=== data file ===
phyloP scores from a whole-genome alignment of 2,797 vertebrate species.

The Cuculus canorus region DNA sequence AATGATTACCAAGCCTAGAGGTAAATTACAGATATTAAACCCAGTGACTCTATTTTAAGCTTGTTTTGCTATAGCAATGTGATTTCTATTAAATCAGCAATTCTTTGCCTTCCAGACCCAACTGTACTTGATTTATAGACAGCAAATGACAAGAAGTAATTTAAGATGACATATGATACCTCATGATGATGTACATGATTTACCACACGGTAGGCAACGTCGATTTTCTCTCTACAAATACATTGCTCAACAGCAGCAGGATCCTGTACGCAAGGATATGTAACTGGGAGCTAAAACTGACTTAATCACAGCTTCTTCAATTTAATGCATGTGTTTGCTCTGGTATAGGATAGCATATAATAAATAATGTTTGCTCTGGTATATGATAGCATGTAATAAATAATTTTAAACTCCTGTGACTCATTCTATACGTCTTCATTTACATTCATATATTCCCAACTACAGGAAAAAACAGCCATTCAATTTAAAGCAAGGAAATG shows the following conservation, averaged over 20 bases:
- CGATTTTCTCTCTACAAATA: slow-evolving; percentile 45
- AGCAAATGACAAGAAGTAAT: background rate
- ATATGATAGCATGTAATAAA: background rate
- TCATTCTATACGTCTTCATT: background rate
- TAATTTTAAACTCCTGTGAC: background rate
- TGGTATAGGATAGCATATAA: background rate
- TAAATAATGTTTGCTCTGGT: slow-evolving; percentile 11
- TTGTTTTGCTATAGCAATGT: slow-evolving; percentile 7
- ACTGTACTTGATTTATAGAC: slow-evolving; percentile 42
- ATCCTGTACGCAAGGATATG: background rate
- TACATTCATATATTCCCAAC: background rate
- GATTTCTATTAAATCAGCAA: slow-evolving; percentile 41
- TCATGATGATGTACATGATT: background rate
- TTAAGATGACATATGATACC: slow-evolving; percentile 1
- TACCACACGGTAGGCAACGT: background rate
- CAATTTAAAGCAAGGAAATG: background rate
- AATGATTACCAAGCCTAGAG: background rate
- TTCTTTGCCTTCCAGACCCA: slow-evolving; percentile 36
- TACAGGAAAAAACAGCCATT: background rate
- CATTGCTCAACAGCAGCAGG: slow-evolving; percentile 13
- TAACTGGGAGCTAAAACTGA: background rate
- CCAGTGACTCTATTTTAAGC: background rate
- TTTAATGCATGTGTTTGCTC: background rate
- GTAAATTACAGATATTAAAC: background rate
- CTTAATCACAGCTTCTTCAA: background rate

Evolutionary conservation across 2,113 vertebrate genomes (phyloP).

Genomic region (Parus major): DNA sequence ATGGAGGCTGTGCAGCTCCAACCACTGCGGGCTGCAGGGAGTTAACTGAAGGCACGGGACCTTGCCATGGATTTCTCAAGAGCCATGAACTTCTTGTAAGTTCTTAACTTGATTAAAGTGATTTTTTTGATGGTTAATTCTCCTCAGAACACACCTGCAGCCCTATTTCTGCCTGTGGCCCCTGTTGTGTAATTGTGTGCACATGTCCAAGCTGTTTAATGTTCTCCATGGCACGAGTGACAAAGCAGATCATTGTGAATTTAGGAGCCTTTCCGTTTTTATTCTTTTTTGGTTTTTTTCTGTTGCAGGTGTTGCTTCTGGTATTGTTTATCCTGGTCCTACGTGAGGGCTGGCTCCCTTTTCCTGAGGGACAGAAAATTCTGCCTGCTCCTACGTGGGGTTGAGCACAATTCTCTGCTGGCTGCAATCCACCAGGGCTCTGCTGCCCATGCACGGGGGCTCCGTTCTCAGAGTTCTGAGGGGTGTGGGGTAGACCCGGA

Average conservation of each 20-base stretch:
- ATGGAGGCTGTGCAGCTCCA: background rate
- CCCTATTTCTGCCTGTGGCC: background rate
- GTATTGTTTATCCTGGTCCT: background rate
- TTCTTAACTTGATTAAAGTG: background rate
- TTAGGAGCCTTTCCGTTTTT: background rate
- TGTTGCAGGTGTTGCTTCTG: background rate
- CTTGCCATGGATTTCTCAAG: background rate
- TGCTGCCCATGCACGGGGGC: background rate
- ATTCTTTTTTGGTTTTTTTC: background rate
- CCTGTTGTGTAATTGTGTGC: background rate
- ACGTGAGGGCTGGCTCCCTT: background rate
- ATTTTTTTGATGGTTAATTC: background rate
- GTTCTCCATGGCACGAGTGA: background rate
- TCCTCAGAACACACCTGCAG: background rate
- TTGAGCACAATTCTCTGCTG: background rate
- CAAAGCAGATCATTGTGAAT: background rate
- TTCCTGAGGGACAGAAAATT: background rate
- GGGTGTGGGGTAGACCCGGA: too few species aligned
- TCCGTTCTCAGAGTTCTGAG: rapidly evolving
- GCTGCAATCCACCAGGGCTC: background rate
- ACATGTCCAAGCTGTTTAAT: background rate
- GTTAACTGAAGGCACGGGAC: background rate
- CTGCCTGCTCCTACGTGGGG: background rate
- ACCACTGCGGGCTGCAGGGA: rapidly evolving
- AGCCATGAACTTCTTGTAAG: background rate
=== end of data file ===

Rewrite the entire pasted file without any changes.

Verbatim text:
phyloP scores from a whole-genome alignment of 2,797 vertebrate species.

The Cuculus canorus region DNA sequence AATGATTACCAAGCCTAGAGGTAAATTACAGATATTAAACCCAGTGACTCTATTTTAAGCTTGTTTTGCTATAGCAATGTGATTTCTATTAAATCAGCAATTCTTTGCCTTCCAGACCCAACTGTACTTGATTTATAGACAGCAAATGACAAGAAGTAATTTAAGATGACATATGATACCTCATGATGATGTACATGATTTACCACACGGTAGGCAACGTCGATTTTCTCTCTACAAATACATTGCTCAACAGCAGCAGGATCCTGTACGCAAGGATATGTAACTGGGAGCTAAAACTGACTTAATCACAGCTTCTTCAATTTAATGCATGTGTTTGCTCTGGTATAGGATAGCATATAATAAATAATGTTTGCTCTGGTATATGATAGCATGTAATAAATAATTTTAAACTCCTGTGACTCATTCTATACGTCTTCATTTACATTCATATATTCCCAACTACAGGAAAAAACAGCCATTCAATTTAAAGCAAGGAAATG shows the following conservation, averaged over 20 bases:
- CGATTTTCTCTCTACAAATA: slow-evolving; percentile 45
- AGCAAATGACAAGAAGTAAT: background rate
- ATATGATAGCATGTAATAAA: background rate
- TCATTCTATACGTCTTCATT: background rate
- TAATTTTAAACTCCTGTGAC: background rate
- TGGTATAGGATAGCATATAA: background rate
- TAAATAATGTTTGCTCTGGT: slow-evolving; percentile 11
- TTGTTTTGCTATAGCAATGT: slow-evolving; percentile 7
- ACTGTACTTGATTTATAGAC: slow-evolving; percentile 42
- ATCCTGTACGCAAGGATATG: background rate
- TACATTCATATATTCCCAAC: background rate
- GATTTCTATTAAATCAGCAA: slow-evolving; percentile 41
- TCATGATGATGTACATGATT: background rate
- TTAAGATGACATATGATACC: slow-evolving; percentile 1
- TACCACACGGTAGGCAACGT: background rate
- CAATTTAAAGCAAGGAAATG: background rate
- AATGATTACCAAGCCTAGAG: background rate
- TTCTTTGCCTTCCAGACCCA: slow-evolving; percentile 36
- TACAGGAAAAAACAGCCATT: background rate
- CATTGCTCAACAGCAGCAGG: slow-evolving; percentile 13
- TAACTGGGAGCTAAAACTGA: background rate
- CCAGTGACTCTATTTTAAGC: background rate
- TTTAATGCATGTGTTTGCTC: background rate
- GTAAATTACAGATATTAAAC: background rate
- CTTAATCACAGCTTCTTCAA: background rate

Evolutionary conservation across 2,113 vertebrate genomes (phyloP).

Genomic region (Parus major): DNA sequence ATGGAGGCTGTGCAGCTCCAACCACTGCGGGCTGCAGGGAGTTAACTGAAGGCACGGGACCTTGCCATGGATTTCTCAAGAGCCATGAACTTCTTGTAAGTTCTTAACTTGATTAAAGTGATTTTTTTGATGGTTAATTCTCCTCAGAACACACCTGCAGCCCTATTTCTGCCTGTGGCCCCTGTTGTGTAATTGTGTGCACATGTCCAAGCTGTTTAATGTTCTCCATGGCACGAGTGACAAAGCAGATCATTGTGAATTTAGGAGCCTTTCCGTTTTTATTCTTTTTTGGTTTTTTTCTGTTGCAGGTGTTGCTTCTGGTATTGTTTATCCTGGTCCTACGTGAGGGCTGGCTCCCTTTTCCTGAGGGACAGAAAATTCTGCCTGCTCCTACGTGGGGTTGAGCACAATTCTCTGCTGGCTGCAATCCACCAGGGCTCTGCTGCCCATGCACGGGGGCTCCGTTCTCAGAGTTCTGAGGGGTGTGGGGTAGACCCGGA

Average conservation of each 20-base stretch:
- ATGGAGGCTGTGCAGCTCCA: background rate
- CCCTATTTCTGCCTGTGGCC: background rate
- GTATTGTTTATCCTGGTCCT: background rate
- TTCTTAACTTGATTAAAGTG: background rate
- TTAGGAGCCTTTCCGTTTTT: background rate
- TGTTGCAGGTGTTGCTTCTG: background rate
- CTTGCCATGGATTTCTCAAG: background rate
- TGCTGCCCATGCACGGGGGC: background rate
- ATTCTTTTTTGGTTTTTTTC: background rate
- CCTGTTGTGTAATTGTGTGC: background rate
- ACGTGAGGGCTGGCTCCCTT: background rate
- ATTTTTTTGATGGTTAATTC: background rate
- GTTCTCCATGGCACGAGTGA: background rate
- TCCTCAGAACACACCTGCAG: background rate
- TTGAGCACAATTCTCTGCTG: background rate
- CAAAGCAGATCATTGTGAAT: background rate
- TTCCTGAGGGACAGAAAATT: background rate
- GGGTGTGGGGTAGACCCGGA: too few species aligned
- TCCGTTCTCAGAGTTCTGAG: rapidly evolving
- GCTGCAATCCACCAGGGCTC: background rate
- ACATGTCCAAGCTGTTTAAT: background rate
- GTTAACTGAAGGCACGGGAC: background rate
- CTGCCTGCTCCTACGTGGGG: background rate
- ACCACTGCGGGCTGCAGGGA: rapidly evolving
- AGCCATGAACTTCTTGTAAG: background rate